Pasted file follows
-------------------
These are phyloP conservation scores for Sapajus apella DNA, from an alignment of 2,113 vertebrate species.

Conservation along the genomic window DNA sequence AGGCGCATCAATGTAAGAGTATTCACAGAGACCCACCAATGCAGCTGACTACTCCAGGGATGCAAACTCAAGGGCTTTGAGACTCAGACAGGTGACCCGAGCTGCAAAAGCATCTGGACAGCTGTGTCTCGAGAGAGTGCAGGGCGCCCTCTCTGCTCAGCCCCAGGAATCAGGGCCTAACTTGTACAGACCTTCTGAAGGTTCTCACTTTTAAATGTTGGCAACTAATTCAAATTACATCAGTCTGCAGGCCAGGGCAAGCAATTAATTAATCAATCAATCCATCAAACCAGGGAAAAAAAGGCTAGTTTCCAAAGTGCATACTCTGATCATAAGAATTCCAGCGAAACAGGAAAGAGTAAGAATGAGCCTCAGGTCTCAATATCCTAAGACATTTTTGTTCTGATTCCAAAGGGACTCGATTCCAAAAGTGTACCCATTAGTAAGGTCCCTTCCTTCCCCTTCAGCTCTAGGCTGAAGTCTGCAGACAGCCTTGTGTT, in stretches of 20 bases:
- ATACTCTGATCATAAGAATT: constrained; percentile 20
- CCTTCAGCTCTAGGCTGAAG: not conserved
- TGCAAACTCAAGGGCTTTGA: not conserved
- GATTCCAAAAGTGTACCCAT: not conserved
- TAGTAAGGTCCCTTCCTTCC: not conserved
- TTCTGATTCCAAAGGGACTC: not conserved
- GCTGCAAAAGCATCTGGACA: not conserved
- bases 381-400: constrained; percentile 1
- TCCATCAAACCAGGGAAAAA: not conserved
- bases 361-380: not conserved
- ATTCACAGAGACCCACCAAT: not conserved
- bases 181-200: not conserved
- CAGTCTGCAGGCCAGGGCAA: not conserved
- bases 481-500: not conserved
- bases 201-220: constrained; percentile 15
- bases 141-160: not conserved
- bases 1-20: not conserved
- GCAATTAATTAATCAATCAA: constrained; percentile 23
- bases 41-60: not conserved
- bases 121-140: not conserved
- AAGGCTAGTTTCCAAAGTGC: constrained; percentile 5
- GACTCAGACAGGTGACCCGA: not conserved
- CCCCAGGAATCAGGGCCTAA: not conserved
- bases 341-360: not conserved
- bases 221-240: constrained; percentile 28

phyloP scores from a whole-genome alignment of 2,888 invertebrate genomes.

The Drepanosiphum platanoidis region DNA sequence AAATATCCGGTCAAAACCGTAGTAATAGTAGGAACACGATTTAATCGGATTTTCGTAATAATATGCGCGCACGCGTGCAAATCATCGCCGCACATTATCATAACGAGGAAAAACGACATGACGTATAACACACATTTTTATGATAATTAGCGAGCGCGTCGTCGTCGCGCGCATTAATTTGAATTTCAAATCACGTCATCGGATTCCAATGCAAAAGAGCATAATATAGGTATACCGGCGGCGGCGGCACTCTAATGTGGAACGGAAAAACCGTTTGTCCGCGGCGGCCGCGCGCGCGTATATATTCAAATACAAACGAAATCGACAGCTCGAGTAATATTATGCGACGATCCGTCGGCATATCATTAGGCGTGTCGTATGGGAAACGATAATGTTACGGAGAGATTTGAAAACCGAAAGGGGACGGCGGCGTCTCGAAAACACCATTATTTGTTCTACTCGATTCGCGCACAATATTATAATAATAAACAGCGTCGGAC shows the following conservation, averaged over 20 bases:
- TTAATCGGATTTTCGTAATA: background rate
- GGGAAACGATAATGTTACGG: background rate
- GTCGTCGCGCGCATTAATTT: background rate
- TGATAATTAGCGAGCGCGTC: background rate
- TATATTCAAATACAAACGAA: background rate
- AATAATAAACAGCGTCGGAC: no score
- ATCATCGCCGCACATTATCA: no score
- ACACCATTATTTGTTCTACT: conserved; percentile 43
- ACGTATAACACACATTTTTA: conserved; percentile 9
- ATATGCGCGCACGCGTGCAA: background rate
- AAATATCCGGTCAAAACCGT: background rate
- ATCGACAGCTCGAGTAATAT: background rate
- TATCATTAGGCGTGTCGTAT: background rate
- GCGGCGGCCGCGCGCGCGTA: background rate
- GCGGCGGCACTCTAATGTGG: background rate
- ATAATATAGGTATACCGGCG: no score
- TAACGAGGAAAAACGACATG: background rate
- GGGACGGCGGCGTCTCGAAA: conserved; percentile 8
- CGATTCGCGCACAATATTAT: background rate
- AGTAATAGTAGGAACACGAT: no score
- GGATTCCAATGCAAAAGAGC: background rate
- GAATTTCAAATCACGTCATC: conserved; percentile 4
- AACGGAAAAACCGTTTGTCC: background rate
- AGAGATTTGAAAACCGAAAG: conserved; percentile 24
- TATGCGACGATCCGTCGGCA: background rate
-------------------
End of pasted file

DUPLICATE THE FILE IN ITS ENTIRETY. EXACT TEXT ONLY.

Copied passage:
These are phyloP conservation scores for Sapajus apella DNA, from an alignment of 2,113 vertebrate species.

Conservation along the genomic window DNA sequence AGGCGCATCAATGTAAGAGTATTCACAGAGACCCACCAATGCAGCTGACTACTCCAGGGATGCAAACTCAAGGGCTTTGAGACTCAGACAGGTGACCCGAGCTGCAAAAGCATCTGGACAGCTGTGTCTCGAGAGAGTGCAGGGCGCCCTCTCTGCTCAGCCCCAGGAATCAGGGCCTAACTTGTACAGACCTTCTGAAGGTTCTCACTTTTAAATGTTGGCAACTAATTCAAATTACATCAGTCTGCAGGCCAGGGCAAGCAATTAATTAATCAATCAATCCATCAAACCAGGGAAAAAAAGGCTAGTTTCCAAAGTGCATACTCTGATCATAAGAATTCCAGCGAAACAGGAAAGAGTAAGAATGAGCCTCAGGTCTCAATATCCTAAGACATTTTTGTTCTGATTCCAAAGGGACTCGATTCCAAAAGTGTACCCATTAGTAAGGTCCCTTCCTTCCCCTTCAGCTCTAGGCTGAAGTCTGCAGACAGCCTTGTGTT, in stretches of 20 bases:
- ATACTCTGATCATAAGAATT: constrained; percentile 20
- CCTTCAGCTCTAGGCTGAAG: not conserved
- TGCAAACTCAAGGGCTTTGA: not conserved
- GATTCCAAAAGTGTACCCAT: not conserved
- TAGTAAGGTCCCTTCCTTCC: not conserved
- TTCTGATTCCAAAGGGACTC: not conserved
- GCTGCAAAAGCATCTGGACA: not conserved
- bases 381-400: constrained; percentile 1
- TCCATCAAACCAGGGAAAAA: not conserved
- bases 361-380: not conserved
- ATTCACAGAGACCCACCAAT: not conserved
- bases 181-200: not conserved
- CAGTCTGCAGGCCAGGGCAA: not conserved
- bases 481-500: not conserved
- bases 201-220: constrained; percentile 15
- bases 141-160: not conserved
- bases 1-20: not conserved
- GCAATTAATTAATCAATCAA: constrained; percentile 23
- bases 41-60: not conserved
- bases 121-140: not conserved
- AAGGCTAGTTTCCAAAGTGC: constrained; percentile 5
- GACTCAGACAGGTGACCCGA: not conserved
- CCCCAGGAATCAGGGCCTAA: not conserved
- bases 341-360: not conserved
- bases 221-240: constrained; percentile 28

phyloP scores from a whole-genome alignment of 2,888 invertebrate genomes.

The Drepanosiphum platanoidis region DNA sequence AAATATCCGGTCAAAACCGTAGTAATAGTAGGAACACGATTTAATCGGATTTTCGTAATAATATGCGCGCACGCGTGCAAATCATCGCCGCACATTATCATAACGAGGAAAAACGACATGACGTATAACACACATTTTTATGATAATTAGCGAGCGCGTCGTCGTCGCGCGCATTAATTTGAATTTCAAATCACGTCATCGGATTCCAATGCAAAAGAGCATAATATAGGTATACCGGCGGCGGCGGCACTCTAATGTGGAACGGAAAAACCGTTTGTCCGCGGCGGCCGCGCGCGCGTATATATTCAAATACAAACGAAATCGACAGCTCGAGTAATATTATGCGACGATCCGTCGGCATATCATTAGGCGTGTCGTATGGGAAACGATAATGTTACGGAGAGATTTGAAAACCGAAAGGGGACGGCGGCGTCTCGAAAACACCATTATTTGTTCTACTCGATTCGCGCACAATATTATAATAATAAACAGCGTCGGAC shows the following conservation, averaged over 20 bases:
- TTAATCGGATTTTCGTAATA: background rate
- GGGAAACGATAATGTTACGG: background rate
- GTCGTCGCGCGCATTAATTT: background rate
- TGATAATTAGCGAGCGCGTC: background rate
- TATATTCAAATACAAACGAA: background rate
- AATAATAAACAGCGTCGGAC: no score
- ATCATCGCCGCACATTATCA: no score
- ACACCATTATTTGTTCTACT: conserved; percentile 43
- ACGTATAACACACATTTTTA: conserved; percentile 9
- ATATGCGCGCACGCGTGCAA: background rate
- AAATATCCGGTCAAAACCGT: background rate
- ATCGACAGCTCGAGTAATAT: background rate
- TATCATTAGGCGTGTCGTAT: background rate
- GCGGCGGCCGCGCGCGCGTA: background rate
- GCGGCGGCACTCTAATGTGG: background rate
- ATAATATAGGTATACCGGCG: no score
- TAACGAGGAAAAACGACATG: background rate
- GGGACGGCGGCGTCTCGAAA: conserved; percentile 8
- CGATTCGCGCACAATATTAT: background rate
- AGTAATAGTAGGAACACGAT: no score
- GGATTCCAATGCAAAAGAGC: background rate
- GAATTTCAAATCACGTCATC: conserved; percentile 4
- AACGGAAAAACCGTTTGTCC: background rate
- AGAGATTTGAAAACCGAAAG: conserved; percentile 24
- TATGCGACGATCCGTCGGCA: background rate